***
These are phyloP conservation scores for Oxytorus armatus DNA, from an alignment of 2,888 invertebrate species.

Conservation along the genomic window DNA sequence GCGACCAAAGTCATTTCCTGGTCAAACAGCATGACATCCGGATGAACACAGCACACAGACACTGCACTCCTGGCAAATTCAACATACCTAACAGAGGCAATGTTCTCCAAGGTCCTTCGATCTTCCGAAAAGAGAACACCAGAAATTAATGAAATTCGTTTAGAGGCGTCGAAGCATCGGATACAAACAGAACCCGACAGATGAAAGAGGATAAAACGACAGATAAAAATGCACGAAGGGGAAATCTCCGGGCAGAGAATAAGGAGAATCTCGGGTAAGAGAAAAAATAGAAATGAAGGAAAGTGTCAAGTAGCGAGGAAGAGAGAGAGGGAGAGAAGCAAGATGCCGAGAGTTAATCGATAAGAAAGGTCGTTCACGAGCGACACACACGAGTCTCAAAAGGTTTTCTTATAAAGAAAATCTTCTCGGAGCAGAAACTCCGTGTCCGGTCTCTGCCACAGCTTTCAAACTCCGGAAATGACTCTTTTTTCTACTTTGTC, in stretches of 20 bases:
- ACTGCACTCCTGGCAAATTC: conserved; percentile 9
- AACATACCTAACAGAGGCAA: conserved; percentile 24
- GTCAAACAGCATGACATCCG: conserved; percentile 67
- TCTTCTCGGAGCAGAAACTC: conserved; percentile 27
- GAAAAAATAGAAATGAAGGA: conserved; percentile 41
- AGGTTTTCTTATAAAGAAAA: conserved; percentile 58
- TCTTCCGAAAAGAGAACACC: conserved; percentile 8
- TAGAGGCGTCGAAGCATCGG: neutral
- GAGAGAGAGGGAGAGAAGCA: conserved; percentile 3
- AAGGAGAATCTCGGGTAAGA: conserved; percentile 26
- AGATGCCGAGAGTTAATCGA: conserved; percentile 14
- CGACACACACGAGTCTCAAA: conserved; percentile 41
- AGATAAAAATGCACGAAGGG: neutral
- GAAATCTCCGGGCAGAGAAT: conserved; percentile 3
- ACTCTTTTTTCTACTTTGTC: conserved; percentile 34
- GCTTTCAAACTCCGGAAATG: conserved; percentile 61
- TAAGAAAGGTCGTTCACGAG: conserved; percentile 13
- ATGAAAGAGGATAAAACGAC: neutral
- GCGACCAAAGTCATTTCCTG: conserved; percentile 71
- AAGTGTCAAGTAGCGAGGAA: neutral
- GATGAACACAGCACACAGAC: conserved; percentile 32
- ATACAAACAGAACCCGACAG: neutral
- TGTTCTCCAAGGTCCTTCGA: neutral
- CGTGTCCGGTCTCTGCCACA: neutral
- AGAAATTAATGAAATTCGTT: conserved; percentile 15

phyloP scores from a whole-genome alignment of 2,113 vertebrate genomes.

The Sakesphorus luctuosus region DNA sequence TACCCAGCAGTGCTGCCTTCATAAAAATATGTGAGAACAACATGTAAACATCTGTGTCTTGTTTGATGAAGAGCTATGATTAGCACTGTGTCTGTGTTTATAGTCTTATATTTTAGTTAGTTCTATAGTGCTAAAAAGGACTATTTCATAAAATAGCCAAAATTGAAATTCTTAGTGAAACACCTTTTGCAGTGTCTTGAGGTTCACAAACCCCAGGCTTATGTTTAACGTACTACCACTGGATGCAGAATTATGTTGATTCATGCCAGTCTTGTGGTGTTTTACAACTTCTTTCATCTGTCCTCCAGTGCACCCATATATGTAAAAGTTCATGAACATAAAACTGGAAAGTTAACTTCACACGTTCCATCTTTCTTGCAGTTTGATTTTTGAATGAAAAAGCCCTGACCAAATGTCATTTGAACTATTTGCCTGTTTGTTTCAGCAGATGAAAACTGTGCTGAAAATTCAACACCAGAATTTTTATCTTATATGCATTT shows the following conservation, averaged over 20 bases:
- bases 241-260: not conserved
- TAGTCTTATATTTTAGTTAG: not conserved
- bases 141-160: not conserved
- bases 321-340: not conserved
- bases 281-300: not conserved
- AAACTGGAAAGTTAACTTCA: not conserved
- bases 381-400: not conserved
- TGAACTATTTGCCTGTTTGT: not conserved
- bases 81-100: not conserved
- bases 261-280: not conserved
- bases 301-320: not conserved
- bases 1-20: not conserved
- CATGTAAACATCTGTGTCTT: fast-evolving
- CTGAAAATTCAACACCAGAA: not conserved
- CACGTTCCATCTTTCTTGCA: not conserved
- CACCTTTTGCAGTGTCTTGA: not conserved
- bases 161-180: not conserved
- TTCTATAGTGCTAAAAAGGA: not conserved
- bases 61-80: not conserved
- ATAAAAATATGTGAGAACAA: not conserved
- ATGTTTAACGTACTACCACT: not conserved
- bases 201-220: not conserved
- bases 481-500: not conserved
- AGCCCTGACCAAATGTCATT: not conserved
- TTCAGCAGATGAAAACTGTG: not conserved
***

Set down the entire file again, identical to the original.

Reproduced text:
These are phyloP conservation scores for Oxytorus armatus DNA, from an alignment of 2,888 invertebrate species.

Conservation along the genomic window DNA sequence GCGACCAAAGTCATTTCCTGGTCAAACAGCATGACATCCGGATGAACACAGCACACAGACACTGCACTCCTGGCAAATTCAACATACCTAACAGAGGCAATGTTCTCCAAGGTCCTTCGATCTTCCGAAAAGAGAACACCAGAAATTAATGAAATTCGTTTAGAGGCGTCGAAGCATCGGATACAAACAGAACCCGACAGATGAAAGAGGATAAAACGACAGATAAAAATGCACGAAGGGGAAATCTCCGGGCAGAGAATAAGGAGAATCTCGGGTAAGAGAAAAAATAGAAATGAAGGAAAGTGTCAAGTAGCGAGGAAGAGAGAGAGGGAGAGAAGCAAGATGCCGAGAGTTAATCGATAAGAAAGGTCGTTCACGAGCGACACACACGAGTCTCAAAAGGTTTTCTTATAAAGAAAATCTTCTCGGAGCAGAAACTCCGTGTCCGGTCTCTGCCACAGCTTTCAAACTCCGGAAATGACTCTTTTTTCTACTTTGTC, in stretches of 20 bases:
- ACTGCACTCCTGGCAAATTC: conserved; percentile 9
- AACATACCTAACAGAGGCAA: conserved; percentile 24
- GTCAAACAGCATGACATCCG: conserved; percentile 67
- TCTTCTCGGAGCAGAAACTC: conserved; percentile 27
- GAAAAAATAGAAATGAAGGA: conserved; percentile 41
- AGGTTTTCTTATAAAGAAAA: conserved; percentile 58
- TCTTCCGAAAAGAGAACACC: conserved; percentile 8
- TAGAGGCGTCGAAGCATCGG: neutral
- GAGAGAGAGGGAGAGAAGCA: conserved; percentile 3
- AAGGAGAATCTCGGGTAAGA: conserved; percentile 26
- AGATGCCGAGAGTTAATCGA: conserved; percentile 14
- CGACACACACGAGTCTCAAA: conserved; percentile 41
- AGATAAAAATGCACGAAGGG: neutral
- GAAATCTCCGGGCAGAGAAT: conserved; percentile 3
- ACTCTTTTTTCTACTTTGTC: conserved; percentile 34
- GCTTTCAAACTCCGGAAATG: conserved; percentile 61
- TAAGAAAGGTCGTTCACGAG: conserved; percentile 13
- ATGAAAGAGGATAAAACGAC: neutral
- GCGACCAAAGTCATTTCCTG: conserved; percentile 71
- AAGTGTCAAGTAGCGAGGAA: neutral
- GATGAACACAGCACACAGAC: conserved; percentile 32
- ATACAAACAGAACCCGACAG: neutral
- TGTTCTCCAAGGTCCTTCGA: neutral
- CGTGTCCGGTCTCTGCCACA: neutral
- AGAAATTAATGAAATTCGTT: conserved; percentile 15

phyloP scores from a whole-genome alignment of 2,113 vertebrate genomes.

The Sakesphorus luctuosus region DNA sequence TACCCAGCAGTGCTGCCTTCATAAAAATATGTGAGAACAACATGTAAACATCTGTGTCTTGTTTGATGAAGAGCTATGATTAGCACTGTGTCTGTGTTTATAGTCTTATATTTTAGTTAGTTCTATAGTGCTAAAAAGGACTATTTCATAAAATAGCCAAAATTGAAATTCTTAGTGAAACACCTTTTGCAGTGTCTTGAGGTTCACAAACCCCAGGCTTATGTTTAACGTACTACCACTGGATGCAGAATTATGTTGATTCATGCCAGTCTTGTGGTGTTTTACAACTTCTTTCATCTGTCCTCCAGTGCACCCATATATGTAAAAGTTCATGAACATAAAACTGGAAAGTTAACTTCACACGTTCCATCTTTCTTGCAGTTTGATTTTTGAATGAAAAAGCCCTGACCAAATGTCATTTGAACTATTTGCCTGTTTGTTTCAGCAGATGAAAACTGTGCTGAAAATTCAACACCAGAATTTTTATCTTATATGCATTT shows the following conservation, averaged over 20 bases:
- bases 241-260: not conserved
- TAGTCTTATATTTTAGTTAG: not conserved
- bases 141-160: not conserved
- bases 321-340: not conserved
- bases 281-300: not conserved
- AAACTGGAAAGTTAACTTCA: not conserved
- bases 381-400: not conserved
- TGAACTATTTGCCTGTTTGT: not conserved
- bases 81-100: not conserved
- bases 261-280: not conserved
- bases 301-320: not conserved
- bases 1-20: not conserved
- CATGTAAACATCTGTGTCTT: fast-evolving
- CTGAAAATTCAACACCAGAA: not conserved
- CACGTTCCATCTTTCTTGCA: not conserved
- CACCTTTTGCAGTGTCTTGA: not conserved
- bases 161-180: not conserved
- TTCTATAGTGCTAAAAAGGA: not conserved
- bases 61-80: not conserved
- ATAAAAATATGTGAGAACAA: not conserved
- ATGTTTAACGTACTACCACT: not conserved
- bases 201-220: not conserved
- bases 481-500: not conserved
- AGCCCTGACCAAATGTCATT: not conserved
- TTCAGCAGATGAAAACTGTG: not conserved